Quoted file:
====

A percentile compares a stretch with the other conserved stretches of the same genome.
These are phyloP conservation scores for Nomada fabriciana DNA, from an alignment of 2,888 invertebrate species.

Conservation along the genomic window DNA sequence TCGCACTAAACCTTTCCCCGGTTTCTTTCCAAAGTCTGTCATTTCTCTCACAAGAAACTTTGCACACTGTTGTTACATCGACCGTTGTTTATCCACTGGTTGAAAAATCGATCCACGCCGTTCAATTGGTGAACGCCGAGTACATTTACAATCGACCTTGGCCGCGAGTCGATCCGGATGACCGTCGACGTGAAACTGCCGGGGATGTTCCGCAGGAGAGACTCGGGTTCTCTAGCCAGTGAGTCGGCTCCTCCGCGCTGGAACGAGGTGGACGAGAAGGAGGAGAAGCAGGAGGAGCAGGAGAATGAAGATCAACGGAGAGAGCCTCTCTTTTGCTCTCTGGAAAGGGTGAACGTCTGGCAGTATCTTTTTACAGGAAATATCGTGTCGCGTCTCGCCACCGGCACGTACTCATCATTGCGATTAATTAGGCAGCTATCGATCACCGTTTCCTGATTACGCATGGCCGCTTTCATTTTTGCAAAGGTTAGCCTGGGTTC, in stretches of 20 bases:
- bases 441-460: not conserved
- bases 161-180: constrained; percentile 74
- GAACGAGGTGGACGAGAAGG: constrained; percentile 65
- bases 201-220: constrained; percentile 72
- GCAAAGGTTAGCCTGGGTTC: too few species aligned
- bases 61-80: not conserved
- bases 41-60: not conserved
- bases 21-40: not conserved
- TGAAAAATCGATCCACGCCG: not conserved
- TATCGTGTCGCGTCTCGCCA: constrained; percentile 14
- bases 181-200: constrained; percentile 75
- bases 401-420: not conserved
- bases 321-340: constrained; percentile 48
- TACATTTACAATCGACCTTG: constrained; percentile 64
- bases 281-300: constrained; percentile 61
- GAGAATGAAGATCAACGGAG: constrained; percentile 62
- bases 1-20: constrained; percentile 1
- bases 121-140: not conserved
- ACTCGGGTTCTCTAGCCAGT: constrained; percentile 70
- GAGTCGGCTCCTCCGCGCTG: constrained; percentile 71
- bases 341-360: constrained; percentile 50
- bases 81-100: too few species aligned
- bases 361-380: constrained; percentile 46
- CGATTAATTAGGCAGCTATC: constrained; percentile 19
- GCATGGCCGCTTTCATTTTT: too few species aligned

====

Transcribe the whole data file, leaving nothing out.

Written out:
A percentile compares a stretch with the other conserved stretches of the same genome.
These are phyloP conservation scores for Nomada fabriciana DNA, from an alignment of 2,888 invertebrate species.

Conservation along the genomic window DNA sequence TCGCACTAAACCTTTCCCCGGTTTCTTTCCAAAGTCTGTCATTTCTCTCACAAGAAACTTTGCACACTGTTGTTACATCGACCGTTGTTTATCCACTGGTTGAAAAATCGATCCACGCCGTTCAATTGGTGAACGCCGAGTACATTTACAATCGACCTTGGCCGCGAGTCGATCCGGATGACCGTCGACGTGAAACTGCCGGGGATGTTCCGCAGGAGAGACTCGGGTTCTCTAGCCAGTGAGTCGGCTCCTCCGCGCTGGAACGAGGTGGACGAGAAGGAGGAGAAGCAGGAGGAGCAGGAGAATGAAGATCAACGGAGAGAGCCTCTCTTTTGCTCTCTGGAAAGGGTGAACGTCTGGCAGTATCTTTTTACAGGAAATATCGTGTCGCGTCTCGCCACCGGCACGTACTCATCATTGCGATTAATTAGGCAGCTATCGATCACCGTTTCCTGATTACGCATGGCCGCTTTCATTTTTGCAAAGGTTAGCCTGGGTTC, in stretches of 20 bases:
- bases 441-460: not conserved
- bases 161-180: constrained; percentile 74
- GAACGAGGTGGACGAGAAGG: constrained; percentile 65
- bases 201-220: constrained; percentile 72
- GCAAAGGTTAGCCTGGGTTC: too few species aligned
- bases 61-80: not conserved
- bases 41-60: not conserved
- bases 21-40: not conserved
- TGAAAAATCGATCCACGCCG: not conserved
- TATCGTGTCGCGTCTCGCCA: constrained; percentile 14
- bases 181-200: constrained; percentile 75
- bases 401-420: not conserved
- bases 321-340: constrained; percentile 48
- TACATTTACAATCGACCTTG: constrained; percentile 64
- bases 281-300: constrained; percentile 61
- GAGAATGAAGATCAACGGAG: constrained; percentile 62
- bases 1-20: constrained; percentile 1
- bases 121-140: not conserved
- ACTCGGGTTCTCTAGCCAGT: constrained; percentile 70
- GAGTCGGCTCCTCCGCGCTG: constrained; percentile 71
- bases 341-360: constrained; percentile 50
- bases 81-100: too few species aligned
- bases 361-380: constrained; percentile 46
- CGATTAATTAGGCAGCTATC: constrained; percentile 19
- GCATGGCCGCTTTCATTTTT: too few species aligned